County commissioners reset the property tax rate at $3.09 Monday, but no budget was approved because the school board hadn't delivered its part, so new commissioners face that task next month.
The 15-minute meeting was the last for a panel with members who'd been elected four years ago, as well as several who had been appointed as a result of several resignations arising from reasons as simple as change of address and as complicated as conflict of interest.
Acknowledging the end of a set of commissioners -- with 10 new members to be sworn in at 4 p.m. Thursday, outgoing Commissioner Billy Spivey thanked his fellow commissioners for the opportunity to serve as their chairman.
"We may not have been able to agree on every topic, but we could ... move on to the next," Spivey said, wishing all "God's speed" in their next endeavors.
He's running for a seat in the state House, so he didn't seek re-election as a commissioner.
Spivey then turned to Commissioner Tony White who's enjoyed making motions to adjourn.
Commissioner Jimmy Stitt, who's leaving the panel to spend more time with his young children, seconded the motion by soon-to-be former Commissioner White.
Commissioner Mary Ann Neill, Spivey's predecessor as chairman, interjected that there are keys to the Courthouse Annex that must be returned to Budget Director Freda Terry.
Amid comments from others that perhaps the keys could be returned to County Mayor Joe Boyd Liggett, Neill pointed out that some committees had not filed their final set of minutes.
"You have a motion," White reminded Spivey. Stitt reasserted his second and the meeting dissolved after a few announcements such as a committee meeting to start immediately after the session.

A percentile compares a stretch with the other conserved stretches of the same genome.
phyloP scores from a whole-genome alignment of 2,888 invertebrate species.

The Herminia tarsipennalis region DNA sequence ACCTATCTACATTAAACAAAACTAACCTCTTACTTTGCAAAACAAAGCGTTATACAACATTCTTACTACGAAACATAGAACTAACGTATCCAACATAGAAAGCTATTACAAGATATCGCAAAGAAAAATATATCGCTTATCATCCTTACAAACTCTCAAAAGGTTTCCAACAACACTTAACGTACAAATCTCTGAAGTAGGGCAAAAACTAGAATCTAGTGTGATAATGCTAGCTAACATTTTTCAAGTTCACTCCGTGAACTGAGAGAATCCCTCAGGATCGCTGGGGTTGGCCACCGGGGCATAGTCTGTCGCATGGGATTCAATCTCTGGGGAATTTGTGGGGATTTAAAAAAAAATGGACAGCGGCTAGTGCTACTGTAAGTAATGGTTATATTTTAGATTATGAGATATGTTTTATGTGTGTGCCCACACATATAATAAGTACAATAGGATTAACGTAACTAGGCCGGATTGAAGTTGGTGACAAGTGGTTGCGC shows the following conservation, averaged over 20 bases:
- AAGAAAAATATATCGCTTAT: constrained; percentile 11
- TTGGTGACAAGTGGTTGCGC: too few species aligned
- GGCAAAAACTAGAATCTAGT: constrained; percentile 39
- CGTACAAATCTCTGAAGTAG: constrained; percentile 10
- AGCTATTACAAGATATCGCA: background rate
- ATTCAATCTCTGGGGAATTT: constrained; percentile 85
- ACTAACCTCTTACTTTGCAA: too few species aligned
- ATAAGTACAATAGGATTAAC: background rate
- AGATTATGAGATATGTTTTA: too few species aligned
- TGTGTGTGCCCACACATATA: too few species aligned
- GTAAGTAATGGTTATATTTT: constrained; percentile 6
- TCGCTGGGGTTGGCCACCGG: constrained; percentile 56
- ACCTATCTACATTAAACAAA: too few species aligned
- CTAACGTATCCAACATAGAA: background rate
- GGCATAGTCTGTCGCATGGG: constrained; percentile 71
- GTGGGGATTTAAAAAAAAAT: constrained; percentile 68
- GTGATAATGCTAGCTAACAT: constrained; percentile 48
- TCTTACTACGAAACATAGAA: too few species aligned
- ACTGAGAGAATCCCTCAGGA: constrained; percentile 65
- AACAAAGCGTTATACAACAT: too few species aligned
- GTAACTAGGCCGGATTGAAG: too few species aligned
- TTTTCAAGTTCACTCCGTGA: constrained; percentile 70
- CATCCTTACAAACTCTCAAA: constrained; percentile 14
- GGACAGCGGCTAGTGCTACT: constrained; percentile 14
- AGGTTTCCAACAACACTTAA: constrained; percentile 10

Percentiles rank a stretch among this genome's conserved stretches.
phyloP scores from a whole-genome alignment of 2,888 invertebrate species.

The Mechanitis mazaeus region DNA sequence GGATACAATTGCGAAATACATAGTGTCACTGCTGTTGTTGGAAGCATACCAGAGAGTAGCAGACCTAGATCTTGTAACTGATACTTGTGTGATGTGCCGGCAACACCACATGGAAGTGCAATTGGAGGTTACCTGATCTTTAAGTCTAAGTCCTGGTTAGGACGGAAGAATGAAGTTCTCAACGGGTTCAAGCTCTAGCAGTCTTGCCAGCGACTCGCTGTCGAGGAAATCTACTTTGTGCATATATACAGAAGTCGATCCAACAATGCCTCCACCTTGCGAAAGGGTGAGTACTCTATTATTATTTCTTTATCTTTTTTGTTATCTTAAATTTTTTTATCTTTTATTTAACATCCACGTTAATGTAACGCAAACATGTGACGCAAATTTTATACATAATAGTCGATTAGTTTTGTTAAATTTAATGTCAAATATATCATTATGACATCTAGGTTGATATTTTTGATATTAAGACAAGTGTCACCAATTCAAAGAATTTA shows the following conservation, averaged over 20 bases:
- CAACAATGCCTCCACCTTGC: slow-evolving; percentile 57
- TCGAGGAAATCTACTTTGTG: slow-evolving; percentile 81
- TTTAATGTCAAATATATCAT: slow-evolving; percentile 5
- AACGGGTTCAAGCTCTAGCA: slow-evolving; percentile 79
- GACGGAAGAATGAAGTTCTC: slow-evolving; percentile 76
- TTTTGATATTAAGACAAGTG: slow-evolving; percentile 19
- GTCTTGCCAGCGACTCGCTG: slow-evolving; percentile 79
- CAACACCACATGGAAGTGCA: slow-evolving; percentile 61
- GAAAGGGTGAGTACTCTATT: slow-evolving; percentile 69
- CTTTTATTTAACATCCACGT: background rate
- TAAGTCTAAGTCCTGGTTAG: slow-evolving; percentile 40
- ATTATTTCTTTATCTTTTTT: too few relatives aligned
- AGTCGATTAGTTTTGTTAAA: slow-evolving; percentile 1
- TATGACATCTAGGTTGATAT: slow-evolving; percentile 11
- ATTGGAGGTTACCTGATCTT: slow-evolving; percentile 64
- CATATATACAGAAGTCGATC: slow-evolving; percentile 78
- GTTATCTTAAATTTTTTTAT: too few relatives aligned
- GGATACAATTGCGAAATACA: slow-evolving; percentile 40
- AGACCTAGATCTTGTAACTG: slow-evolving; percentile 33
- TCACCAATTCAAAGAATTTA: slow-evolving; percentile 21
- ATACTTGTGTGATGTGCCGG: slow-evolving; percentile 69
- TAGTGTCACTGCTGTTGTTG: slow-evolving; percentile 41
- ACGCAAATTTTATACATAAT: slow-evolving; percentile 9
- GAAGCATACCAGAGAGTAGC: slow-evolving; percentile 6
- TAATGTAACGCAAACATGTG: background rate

Re-elected Commissioner Mickey King, still chairman of the Budget Committee, was asked what would be done about the budget that, technically, was to have started on July 1, the first day of this fiscal year.
"I don't know," King said during a committee considering grants to the Emergency Management Agency.
Schools Director Roy Dukes was present Monday night, but he made no announcements to the commission. After the meeting, he was talking with Liggett.
The schools budget is the largest single part of the county budget. It's been late in previous years, largely for the same reason. Commissioners declined to appropriate more money, claiming there wasn't enough, and school board members, therefore, couldn't get a recommendation for their budget from the Budget Committee because it exceeded funding from the previous year.
As the officials and some of their successors were dispersing, Commissioner Wilford "Spider" Wentzel was advising his successor, John Richard Hill Jr., that given the combination of accounting rules enforced by the Comptroller of the Treasury and the Basic Education Program enacted by state lawmakers, it's impossible to cut the school budget.
Only 17 of the 18 commissioners were present Monday night. The missing man was Larry McKnight, executive director of the Tennessee National Guard Association, who's said that when he retires he wants to buy a motorcycle and grow a ponytail like Wentzel's.